As for me, I like it weird. I’m a sucker for monsters, stories about bizarre folklore and superstitions, and the strange sorts of creatures born from the darker aspects of the human psyche. I write fantasy, but I often pull from folklore in my writing. I’ve discovered over the years that truth often is far stranger than anything you encounter in fiction. I’ve got an impressive book collection on the occult.

You can find some of my writings on these topics here on this blog. As a sampling, you can find stories about the Malleus Maleficarum (talk about some dark and scary stuff, all non-fiction), or horrifying stories about people’s belief in fairies and changeling’s that I dug up while researching changelings for my current series of books (more on this topic below). I’ve got all sorts of monsters over here, such as the the Naga dragons of Cambodia or the Native American Paisa. And of course, I’m a geek, so there’s plenty of geekery to be had here.

I also love pie. This might be the most important thing about me.

What else… I am a beekeeper. I’ve got two hives in my backyard, and when I go out to work on them I wear the full beekeeping outfit. I always feel like quite the fashion star while doing this. I’ve got a pretty large garden where I grow about every sort of fruit or vegetable that will grow here in Colorado, and I pickle it and preserve it all through summer. And I travel quite a bit. I’ve been to well over twenty countries. Also, I’ve eaten maggots. That’s a thing you now know. (Also, I feel compelled to inform you that I will not do it again. Except maybe in the event of a zombie apocalypse.)

Magicless book coverAnd of course, I’m also a fantasy writer. I spin magic into words, the way Rumpelstiltskin weaves straw into gold, and let them free in the world in the hopes of entertaining some of you fine folks. I have two books out now. The first, Magicless, is a stand alone YA fantasy novel. Across the Darkling Sea is the first in a new series I’m writing, the second book (A Dying Land) will be available in June of this year. I can’t share the cover with you yet, but I will be sharing it with my newsletter subscribers next week so sign up if you are interested. I’m also looking for advanced reviewers for A Dying Land. If you are interested in getting an advanced copy to review, please shoot me an email and let me know.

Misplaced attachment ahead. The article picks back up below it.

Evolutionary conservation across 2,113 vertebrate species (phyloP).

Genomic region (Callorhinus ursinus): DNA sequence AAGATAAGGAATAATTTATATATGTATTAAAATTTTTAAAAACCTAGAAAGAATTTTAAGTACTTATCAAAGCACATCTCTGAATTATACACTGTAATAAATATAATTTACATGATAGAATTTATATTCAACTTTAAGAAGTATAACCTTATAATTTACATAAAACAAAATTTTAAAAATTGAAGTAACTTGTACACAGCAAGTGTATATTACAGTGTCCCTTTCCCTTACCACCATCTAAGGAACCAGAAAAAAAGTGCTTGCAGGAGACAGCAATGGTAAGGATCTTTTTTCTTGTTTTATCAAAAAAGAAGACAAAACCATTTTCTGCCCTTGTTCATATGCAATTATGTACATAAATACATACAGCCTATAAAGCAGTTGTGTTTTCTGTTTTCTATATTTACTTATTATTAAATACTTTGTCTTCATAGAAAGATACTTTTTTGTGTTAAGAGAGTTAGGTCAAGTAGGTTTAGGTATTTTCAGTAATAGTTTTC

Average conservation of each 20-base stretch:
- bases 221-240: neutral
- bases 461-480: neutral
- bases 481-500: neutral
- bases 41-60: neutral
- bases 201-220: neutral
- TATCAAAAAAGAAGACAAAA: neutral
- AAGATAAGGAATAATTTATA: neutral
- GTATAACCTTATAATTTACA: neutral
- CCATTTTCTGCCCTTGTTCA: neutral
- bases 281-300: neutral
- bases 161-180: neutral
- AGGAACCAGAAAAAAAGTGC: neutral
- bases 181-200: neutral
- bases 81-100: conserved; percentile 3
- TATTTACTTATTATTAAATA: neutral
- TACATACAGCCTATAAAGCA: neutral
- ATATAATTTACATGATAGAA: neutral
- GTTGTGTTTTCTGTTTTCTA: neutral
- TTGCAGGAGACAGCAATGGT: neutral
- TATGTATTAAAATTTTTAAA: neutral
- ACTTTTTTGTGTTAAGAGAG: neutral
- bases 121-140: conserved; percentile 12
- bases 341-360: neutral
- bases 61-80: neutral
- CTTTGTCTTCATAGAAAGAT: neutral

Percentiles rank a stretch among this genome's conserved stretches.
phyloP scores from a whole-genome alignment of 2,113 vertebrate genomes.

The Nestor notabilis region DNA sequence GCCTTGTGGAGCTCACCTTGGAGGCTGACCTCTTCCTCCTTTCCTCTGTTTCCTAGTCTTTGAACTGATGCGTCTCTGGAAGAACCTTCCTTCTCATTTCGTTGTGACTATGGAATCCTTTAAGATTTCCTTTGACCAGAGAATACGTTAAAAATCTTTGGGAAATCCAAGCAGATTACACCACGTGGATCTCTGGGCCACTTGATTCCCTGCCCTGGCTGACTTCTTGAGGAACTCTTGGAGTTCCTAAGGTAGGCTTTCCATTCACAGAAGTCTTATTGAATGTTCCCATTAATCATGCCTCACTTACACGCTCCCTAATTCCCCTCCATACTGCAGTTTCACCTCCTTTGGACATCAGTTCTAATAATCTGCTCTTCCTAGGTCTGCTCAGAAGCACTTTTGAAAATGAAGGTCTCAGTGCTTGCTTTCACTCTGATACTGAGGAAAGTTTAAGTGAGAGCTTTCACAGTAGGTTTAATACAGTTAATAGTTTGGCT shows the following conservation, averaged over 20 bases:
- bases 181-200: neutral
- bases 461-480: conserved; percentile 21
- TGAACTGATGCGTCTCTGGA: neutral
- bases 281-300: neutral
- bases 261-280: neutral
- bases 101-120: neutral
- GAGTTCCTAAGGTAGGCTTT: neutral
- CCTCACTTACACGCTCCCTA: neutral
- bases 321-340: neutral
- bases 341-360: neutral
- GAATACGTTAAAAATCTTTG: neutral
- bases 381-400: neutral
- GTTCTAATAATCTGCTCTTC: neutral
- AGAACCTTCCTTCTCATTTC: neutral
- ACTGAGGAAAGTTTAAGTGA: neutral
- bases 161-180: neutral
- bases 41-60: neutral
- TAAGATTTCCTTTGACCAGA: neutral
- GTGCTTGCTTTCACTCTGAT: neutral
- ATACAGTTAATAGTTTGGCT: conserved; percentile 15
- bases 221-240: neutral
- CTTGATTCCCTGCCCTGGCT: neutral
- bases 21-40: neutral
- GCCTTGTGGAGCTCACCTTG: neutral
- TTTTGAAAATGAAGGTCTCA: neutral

So now you know a little bit about me. What about you? I’d love to hear some interesting tidbits about all of you, leave a little something in the comments if you would. Tomorrow, hop on over to www.jpcawood.com for some Love From Mars, as well as some other stories.

Happy Reading,

K.

 

 

The Evil Eye – Alaia Baque

evil eyeMost of us have heard of the evil eye. This superstition holds that one person can cause misfortune or even bodily injury to another person by glaring at them malevolently. The oldest documentation of this superstition is from ancient Greece, but it has occurred frequently over the years in many cultures. Stories of the evil eye occur in the old testament, across Greece, Egypt, Turkey, Spain and Mexico, among others.

It would be easy to dismiss this as nonsense from a bygone era, but belief in the evil eye is still strong even today, all over the world. There’s even an online store that sells almost exclusively evil eye related goods.

All this is fine and dandy of course. Wearing evil eye jewelry is harmless, it’s just a matter of personal taste, right? Yes. Until it isn’t. A belief in superstition and folklore unmitigated by reason and science often leads to dark places and even darker acts.

In August of 2016, in Queens NY, a five month old girl by the name of Alaia Baque, died as a result of fatal injuries that included eight separate skull fractures as well as a hemorrhage in one eye suggesting she’d been violently shaken.

As the story emerged it was revealed that Alaia was a fussy baby, frequently crying. Her father, Jorge, felt Alaia was rejecting him, that she cried most frequently when he was around.

Rather than take the child to a doctor or reaching out to others for help, the parents reported that they rolled a raw egg — in its shell — on the baby’s skin to attempt to discover what the problem might be. Afterward, they cracked it open. They decided the yolk ‘looked bad’ and determined to take the child to a priestess for help.

They took the child to a  priestess (some reports say she was a voodoo priestess, but this does not seem to be corroborated) who purportedly swaddled the child and rolled her about on the ground in an effort to cure her of the evil eye.

The parents accused the priestess of killing the child, but investigators were not convinced. The injuries were consistent with being stomped or hit with a blunt object. The father has been charged and is awaiting trial.

k

10 Amazing Fantasy Authors Who Are Women of Color

women of colorLike most of you, I grew up on Fantasy. I’d have to verify this with my mom, but I’m pretty certain I came out of the womb with a fantasy novel in hand (much to her dismay). Also like most of you, for many years, the books I read took place in a European middle ages sort of setting, had male protagonists (always assumed white) and were written by white men.